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This article was published on April 20, 2011

Cash from the crowd: The future of content monetization

Cash from the crowd: The future of content monetization
Mike Vardy
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Mike Vardy

Mike Vardy is a husband, father, independent writer, speaker, podcaster and "productivityist". He is also the author of the book, The Front Mike Vardy is a husband, father, independent writer, speaker, podcaster and "productivityist". He is also the author of the book, The Front Nine: How To Start The Year You Want Anytime You Want, published by Diversion Books. You can learn more about his other work at his website,, visit his blog at, and you can follow him as @mikevardy on Twitter.

Content. Media is all about the content. And content creators have taken monetizing their content into their own hands. One of the monetization options is advertising, while another is sponsorship. They’ve been around for a long time — both online and offline — but one less traditional method is making inroads: crowdsourced patronage.

Now patronage isn’t a new method by any means, but it’s hardly been exploited on the web as a monetization tool for those who want to support themselves while they get to follow their passion and simply create great content. There are several ways that patronage can come into play for those who want to use it, but it definitely involves a significant amount of time, ingenuity and following to make it all come together.

Jonathan Coulton is a prime example of what patronage can do for an artist. The well-known musician left his well-paying day job several years ago and began to do what he really loved to do: make music. He began by offering a song every week — called Thing A Week — via iTunes…for free.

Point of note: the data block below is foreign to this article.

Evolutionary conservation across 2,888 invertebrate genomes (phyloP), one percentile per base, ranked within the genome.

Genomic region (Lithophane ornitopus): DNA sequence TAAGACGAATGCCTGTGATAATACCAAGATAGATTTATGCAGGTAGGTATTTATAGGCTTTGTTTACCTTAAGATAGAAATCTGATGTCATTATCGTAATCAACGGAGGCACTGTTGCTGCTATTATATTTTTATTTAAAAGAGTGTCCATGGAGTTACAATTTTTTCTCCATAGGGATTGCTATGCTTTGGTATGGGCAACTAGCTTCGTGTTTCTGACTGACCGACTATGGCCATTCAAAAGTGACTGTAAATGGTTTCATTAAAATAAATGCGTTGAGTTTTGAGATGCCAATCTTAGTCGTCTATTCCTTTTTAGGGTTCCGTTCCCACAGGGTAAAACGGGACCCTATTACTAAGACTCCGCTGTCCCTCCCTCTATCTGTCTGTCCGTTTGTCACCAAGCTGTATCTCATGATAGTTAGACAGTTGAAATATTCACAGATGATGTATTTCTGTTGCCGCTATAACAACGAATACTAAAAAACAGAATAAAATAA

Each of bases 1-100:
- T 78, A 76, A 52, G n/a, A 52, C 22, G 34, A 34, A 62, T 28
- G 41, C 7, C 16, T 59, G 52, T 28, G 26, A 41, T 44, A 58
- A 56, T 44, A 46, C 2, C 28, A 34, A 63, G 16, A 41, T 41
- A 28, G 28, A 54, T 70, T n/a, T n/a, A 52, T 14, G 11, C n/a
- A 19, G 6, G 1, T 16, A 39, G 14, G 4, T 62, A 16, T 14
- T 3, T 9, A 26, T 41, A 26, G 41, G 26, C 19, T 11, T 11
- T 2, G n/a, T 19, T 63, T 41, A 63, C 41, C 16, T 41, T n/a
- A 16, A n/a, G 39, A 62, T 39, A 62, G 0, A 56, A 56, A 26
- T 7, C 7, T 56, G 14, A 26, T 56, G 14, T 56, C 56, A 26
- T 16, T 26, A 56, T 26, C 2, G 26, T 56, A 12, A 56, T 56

“I admit it was kind of a stunt,” Coulton says. “I felt like if I, if I did something that seems impossible or at least very difficult then people might pay attention and at that point…you know, I really was — I was completely clueless. Clueless about how I was going to actually make a living this way. So, it seemed like strategy number one was just to get as much exposure as possible and that seemed like a pretty decent way to do it.”

Jonathan Coulton

As he created more and more quality content, he started to offer the songs for a price at his website. He also released his “Things a Week” as a multi-volume album set that could be purchased as well. Much of his work is Creative Commons licensed, which allows his fans to share and spread his music as long as they don’t make any money from his work directly.

Soon, Coulton started to get more and more people turning up at his live shows — where he got paid. He started selling merchandise based on his songs — which he got paid for. He was asked to write a song for Valve’s popular Portal game — and was asked to contribute another to its follow-up, Portal (which was released this Tuesday) — both of which he got paid for. Coulton has developed a huge following and now makes a healthy living doing what he loves to do. And he did on his own terms and with the help of those who wanted to see him do well: those who love his music.

“I think when I first started this journey I really should have thought well, you know, I’ll attract some attention and then, you know, somebody is going to hire me to write a song for a television show or somebody is going to hire me to write music for commercials or something like that,” he admits. “I never, I don’t think I really imagined that I was going to make money selling the music that I was writing, just, you know, the music I was writing just because that’s the music I wanted to write. It still seems kind of crazy that that’s, that’s how I make my living now.”